Ketchikan entrepreneur inspired by home
March 2019 —
Matt Hamilton strolls through a miserable southeast Alaska storm with a portable speaker. Life is good though the weather is bad. Since the bridge to nowhere (the airport) wasn’t built, he situates the speaker under the protection of the tunnel at the top of the ramp that leads to Ketchikan’s airport ferry from nowhere.
As the ferry approaches with the Region V champion boys basketball, girls basketball and cheerleading teams aboard, the tunnel explodes with “We are the Champions” the popular Queen song that’s become the anthem of winning. Hamilton doles out high-5s to everyone, random parents included.
When the boys basketball team returned home with the state championship on a sunny Sunday afternoon two weeks later, the speaker was strapped to the top of his car and the song on repeat.
As an entrepreneur, Hamilton knows people are likely motivated to buy him as much as his product, so being connected to his market is important. But the stink of disingenuous acts is easy to for customers to smell.
Hamilton claims Ketchikan. It’s not just the place where he lives, so he feels a duty to represent, help and otherwise be part of the community. He’s a seventh-generation Alaskan so he’s not inspired by Alaska, he’s inspired by home. As many of the Norwegian settlers continued north and established Petersburg — what would become Alaska’s Little Norway — Hamilton’s ancestors settled north of Ward Cove which was not connected to Ketchikan at the time.
But Hamilton is far from the pretentious, reclusive artist hiding in a home, living off the credibility of being a seventh-generation local. He seems to be everywhere.
At 1:33 a.m. one morning, he went to Facebook to address an injustice in the form of a sketch and post:
“I was once told that food trucks are illegal in Ketchikan. This was my artistic response to that information. If you have any info on why please share with me the reasoning.”
It’s not exactly a political rant, but he has been known to get involved on behalf of his fellow residents who he feels are being left out, misrepresented, or otherwise could use another voice. In fact, most of his social media use is not political and is to simply share his “artistic responses” of life in Ketchikan.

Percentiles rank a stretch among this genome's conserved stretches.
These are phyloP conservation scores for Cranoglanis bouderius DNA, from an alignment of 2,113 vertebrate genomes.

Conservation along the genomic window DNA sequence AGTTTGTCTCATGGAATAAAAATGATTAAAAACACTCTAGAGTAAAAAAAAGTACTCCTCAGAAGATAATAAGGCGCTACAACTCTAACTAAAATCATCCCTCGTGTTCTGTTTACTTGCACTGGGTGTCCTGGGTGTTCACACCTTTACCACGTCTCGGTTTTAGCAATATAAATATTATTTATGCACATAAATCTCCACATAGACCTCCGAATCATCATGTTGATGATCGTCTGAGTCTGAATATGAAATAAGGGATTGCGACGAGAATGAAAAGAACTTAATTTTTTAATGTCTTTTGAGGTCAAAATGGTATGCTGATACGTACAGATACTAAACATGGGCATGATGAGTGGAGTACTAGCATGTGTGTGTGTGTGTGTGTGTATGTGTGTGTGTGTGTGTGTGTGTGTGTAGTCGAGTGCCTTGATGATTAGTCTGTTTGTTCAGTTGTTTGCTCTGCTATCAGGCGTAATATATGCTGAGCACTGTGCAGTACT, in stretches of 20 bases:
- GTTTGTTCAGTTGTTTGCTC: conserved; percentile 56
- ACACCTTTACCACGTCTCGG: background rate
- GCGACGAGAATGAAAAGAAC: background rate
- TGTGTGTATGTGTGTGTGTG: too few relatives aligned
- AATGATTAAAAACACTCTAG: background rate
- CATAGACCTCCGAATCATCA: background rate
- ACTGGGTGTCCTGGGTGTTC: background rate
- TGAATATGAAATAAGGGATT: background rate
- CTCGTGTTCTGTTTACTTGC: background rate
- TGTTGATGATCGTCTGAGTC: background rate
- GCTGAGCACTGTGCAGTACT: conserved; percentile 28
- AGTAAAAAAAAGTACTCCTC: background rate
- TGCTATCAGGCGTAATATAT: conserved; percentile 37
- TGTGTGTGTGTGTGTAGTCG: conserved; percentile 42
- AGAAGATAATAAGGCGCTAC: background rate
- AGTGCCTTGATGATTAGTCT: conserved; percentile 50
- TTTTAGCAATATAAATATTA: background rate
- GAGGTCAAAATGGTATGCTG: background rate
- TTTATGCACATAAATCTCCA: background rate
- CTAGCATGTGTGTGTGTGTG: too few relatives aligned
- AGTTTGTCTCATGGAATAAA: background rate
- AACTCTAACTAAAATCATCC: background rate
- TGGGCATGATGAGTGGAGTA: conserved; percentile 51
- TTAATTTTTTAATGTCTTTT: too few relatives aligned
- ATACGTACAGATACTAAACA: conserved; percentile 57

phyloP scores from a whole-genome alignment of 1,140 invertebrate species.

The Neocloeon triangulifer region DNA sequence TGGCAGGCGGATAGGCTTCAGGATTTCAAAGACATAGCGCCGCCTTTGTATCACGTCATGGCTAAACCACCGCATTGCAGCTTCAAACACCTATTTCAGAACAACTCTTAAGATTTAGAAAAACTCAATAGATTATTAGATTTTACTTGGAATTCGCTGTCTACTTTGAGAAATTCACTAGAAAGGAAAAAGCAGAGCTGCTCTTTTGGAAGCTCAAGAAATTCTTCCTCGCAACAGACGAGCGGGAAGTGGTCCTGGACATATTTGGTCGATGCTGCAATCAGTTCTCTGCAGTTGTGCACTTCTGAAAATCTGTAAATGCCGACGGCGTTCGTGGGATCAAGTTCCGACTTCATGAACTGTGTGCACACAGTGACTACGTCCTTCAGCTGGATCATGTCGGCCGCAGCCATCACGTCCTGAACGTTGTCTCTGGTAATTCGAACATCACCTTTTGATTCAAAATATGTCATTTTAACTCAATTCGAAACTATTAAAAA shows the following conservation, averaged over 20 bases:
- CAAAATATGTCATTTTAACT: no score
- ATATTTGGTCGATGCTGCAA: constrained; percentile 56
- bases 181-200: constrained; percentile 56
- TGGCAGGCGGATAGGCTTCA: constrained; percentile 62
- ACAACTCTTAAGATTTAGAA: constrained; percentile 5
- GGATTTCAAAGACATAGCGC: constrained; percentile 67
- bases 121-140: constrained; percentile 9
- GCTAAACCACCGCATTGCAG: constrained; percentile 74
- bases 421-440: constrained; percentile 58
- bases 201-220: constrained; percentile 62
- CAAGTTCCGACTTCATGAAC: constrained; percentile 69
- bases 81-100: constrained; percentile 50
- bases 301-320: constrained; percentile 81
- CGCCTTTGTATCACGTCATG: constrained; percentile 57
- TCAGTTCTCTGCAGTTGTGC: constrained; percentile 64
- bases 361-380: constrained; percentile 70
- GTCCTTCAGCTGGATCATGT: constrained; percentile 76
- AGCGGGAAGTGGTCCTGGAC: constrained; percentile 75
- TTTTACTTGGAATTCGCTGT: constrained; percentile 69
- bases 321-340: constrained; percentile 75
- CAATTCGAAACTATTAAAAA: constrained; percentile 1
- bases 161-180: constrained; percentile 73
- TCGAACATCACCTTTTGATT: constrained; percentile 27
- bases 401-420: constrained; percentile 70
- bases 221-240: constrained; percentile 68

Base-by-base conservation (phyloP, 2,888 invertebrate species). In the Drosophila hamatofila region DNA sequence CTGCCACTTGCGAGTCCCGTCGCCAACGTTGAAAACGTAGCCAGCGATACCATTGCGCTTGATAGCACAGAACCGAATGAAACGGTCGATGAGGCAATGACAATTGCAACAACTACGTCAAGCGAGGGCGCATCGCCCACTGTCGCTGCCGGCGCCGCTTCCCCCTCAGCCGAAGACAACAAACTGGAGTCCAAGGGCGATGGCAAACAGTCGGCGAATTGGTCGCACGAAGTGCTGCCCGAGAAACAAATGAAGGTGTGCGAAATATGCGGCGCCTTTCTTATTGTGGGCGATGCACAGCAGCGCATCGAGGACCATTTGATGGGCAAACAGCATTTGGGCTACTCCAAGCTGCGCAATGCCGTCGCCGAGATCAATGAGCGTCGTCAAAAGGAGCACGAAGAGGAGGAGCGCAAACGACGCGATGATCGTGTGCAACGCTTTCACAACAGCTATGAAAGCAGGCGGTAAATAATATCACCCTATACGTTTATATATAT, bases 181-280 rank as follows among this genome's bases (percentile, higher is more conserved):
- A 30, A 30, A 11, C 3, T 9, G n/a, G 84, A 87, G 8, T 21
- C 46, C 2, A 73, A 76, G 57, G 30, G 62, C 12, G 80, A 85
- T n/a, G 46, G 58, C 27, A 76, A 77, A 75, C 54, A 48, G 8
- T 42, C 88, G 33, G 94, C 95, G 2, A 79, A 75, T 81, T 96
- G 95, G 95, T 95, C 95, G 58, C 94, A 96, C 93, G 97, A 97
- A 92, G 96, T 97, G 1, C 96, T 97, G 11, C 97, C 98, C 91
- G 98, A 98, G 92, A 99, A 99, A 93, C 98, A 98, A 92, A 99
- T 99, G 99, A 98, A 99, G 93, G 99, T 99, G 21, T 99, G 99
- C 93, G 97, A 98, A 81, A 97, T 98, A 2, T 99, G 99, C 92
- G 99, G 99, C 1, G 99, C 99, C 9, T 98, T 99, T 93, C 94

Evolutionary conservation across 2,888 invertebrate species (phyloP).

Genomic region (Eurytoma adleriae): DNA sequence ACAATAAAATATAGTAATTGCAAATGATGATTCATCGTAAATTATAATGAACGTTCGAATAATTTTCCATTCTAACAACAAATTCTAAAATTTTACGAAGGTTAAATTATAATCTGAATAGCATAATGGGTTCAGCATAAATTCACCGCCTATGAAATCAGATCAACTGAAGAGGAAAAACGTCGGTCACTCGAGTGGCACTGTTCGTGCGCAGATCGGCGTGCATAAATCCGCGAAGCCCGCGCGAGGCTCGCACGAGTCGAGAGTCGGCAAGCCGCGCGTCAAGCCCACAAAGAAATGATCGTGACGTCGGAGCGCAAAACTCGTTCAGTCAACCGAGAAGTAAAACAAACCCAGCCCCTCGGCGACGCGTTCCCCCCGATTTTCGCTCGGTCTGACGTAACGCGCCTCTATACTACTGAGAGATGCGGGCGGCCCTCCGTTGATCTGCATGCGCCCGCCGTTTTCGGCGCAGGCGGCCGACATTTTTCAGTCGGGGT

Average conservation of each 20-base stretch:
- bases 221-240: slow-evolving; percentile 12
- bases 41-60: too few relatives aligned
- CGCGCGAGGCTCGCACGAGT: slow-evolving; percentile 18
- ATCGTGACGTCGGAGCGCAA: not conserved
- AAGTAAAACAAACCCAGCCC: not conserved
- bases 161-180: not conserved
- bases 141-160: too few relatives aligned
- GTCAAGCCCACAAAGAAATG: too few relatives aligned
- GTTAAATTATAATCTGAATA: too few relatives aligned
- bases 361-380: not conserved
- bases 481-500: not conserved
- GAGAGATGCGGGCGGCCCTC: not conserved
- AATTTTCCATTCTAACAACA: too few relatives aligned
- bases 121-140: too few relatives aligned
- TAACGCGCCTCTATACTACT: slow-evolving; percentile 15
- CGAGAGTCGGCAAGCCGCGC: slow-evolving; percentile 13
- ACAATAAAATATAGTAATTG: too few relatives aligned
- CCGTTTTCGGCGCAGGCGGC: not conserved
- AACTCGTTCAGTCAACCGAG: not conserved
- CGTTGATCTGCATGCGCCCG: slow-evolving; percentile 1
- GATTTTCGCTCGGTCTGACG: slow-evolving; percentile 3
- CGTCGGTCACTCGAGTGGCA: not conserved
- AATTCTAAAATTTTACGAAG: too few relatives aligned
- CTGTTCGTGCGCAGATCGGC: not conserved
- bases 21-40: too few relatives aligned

While Hamilton is widely known for his art it’s clear that’s not what’s most important to him. Hamilton does his hustle at night after he’s finished with his job at Community Connections and being a father and husband.
Artistically speaking, it wasn’t until he took ownership of his hobby and identified himself as an artist that things took off. (How many readers of this magazine have entrepreneurial aspirations, but have yet to take the first step?). He took to Facebook and sold his art. Hamilton has found his inspiration everywhere now that his artistic eyes have permission. The likeness of rap legends Snoop Dogg and Ice Cube have brought a contemporary feel to his Alaskan art, but he doodles everything from hoochies and smoked salmon to the power linemen and sasquatch. He’s planning murals of locals and local life to decorate Ketchikan.
One of his favorite paintings is of a float plane meandering between wooded mountains that had water damage in the corner so he added, “A happy little Death Star” doing his best Bob Ross voice.
“One night left”
Rather than see the packaged brochure of a place, Hamilton lives by a different motto whenever he travels. “If I had one night left, what am I going to go eat, what am I going to go drink and who do I need to go talk to?”
While Hamilton doesn’t necessarily enjoy the early fog horns of cruise ships heading through the narrows in front of his home, or the crowded streets downtown, he’s always ready to be an ambassador, volunteering to be that guy someone needs to talk to.
One year he met three guys downtown who shared his travel philosophy. Hamilton called into work, said he was taking the rest of the day off and took the guys around Ketchikan. As if the universe was rewarding the four, Hamilton (who, like most Alaskans, keeps fishing gear in his truck) snagged king salmon in Herring Cove — which caught the eye of local black bears, much to the delight of the visitors. He then proceeded to take them around town — the local tour from a local guy not a seasonal guide.
But it’s not about hubris or stroking the ego. If that was the motivation, he would not have made the type of impression that had the guys checking in on him after the 7.0 magnitude earthquake in November of 2018. There’s something infectious about the attitude that goes beyond being some dude you met once.
Everyone is a potential customer, yes, but if they are people first, that could make all the difference.
Alaska is beautiful and inviting, so it attracts many opportunistic entrepreneurs and business owners to take whatever Alaska can give them. Writers, photographers, filmmakers and artists make their pilgrimages to pen, shoot or record their contribution to the Alaskan anthology and return to the Lower 48.
For Hamilton, art about the Alaskan life is something that he does, it’s not who he is. He is not a taker because he knows how much Alaska has already given and how precious it is, specifically his home of Ketchikan.
“I really don’t care about money, but I do care about how my family is treated and how I’m being treated. There’s a social equity.”
He says he will always donate time, money and food to the community. His community. Because that’s how he was raised.
“It makes me feel so good, so it feels kinda narcissistic, but it’s not in hopes of getting paid, but that it will echo somewhere in the world. Hopefully someone will take it to heart.”
Jeff Lund is a freelance writer and high school teacher in Ketchikan, Alaska. His podcast The Mediocre Alaskan Podcast is available on iTunes and Spotify.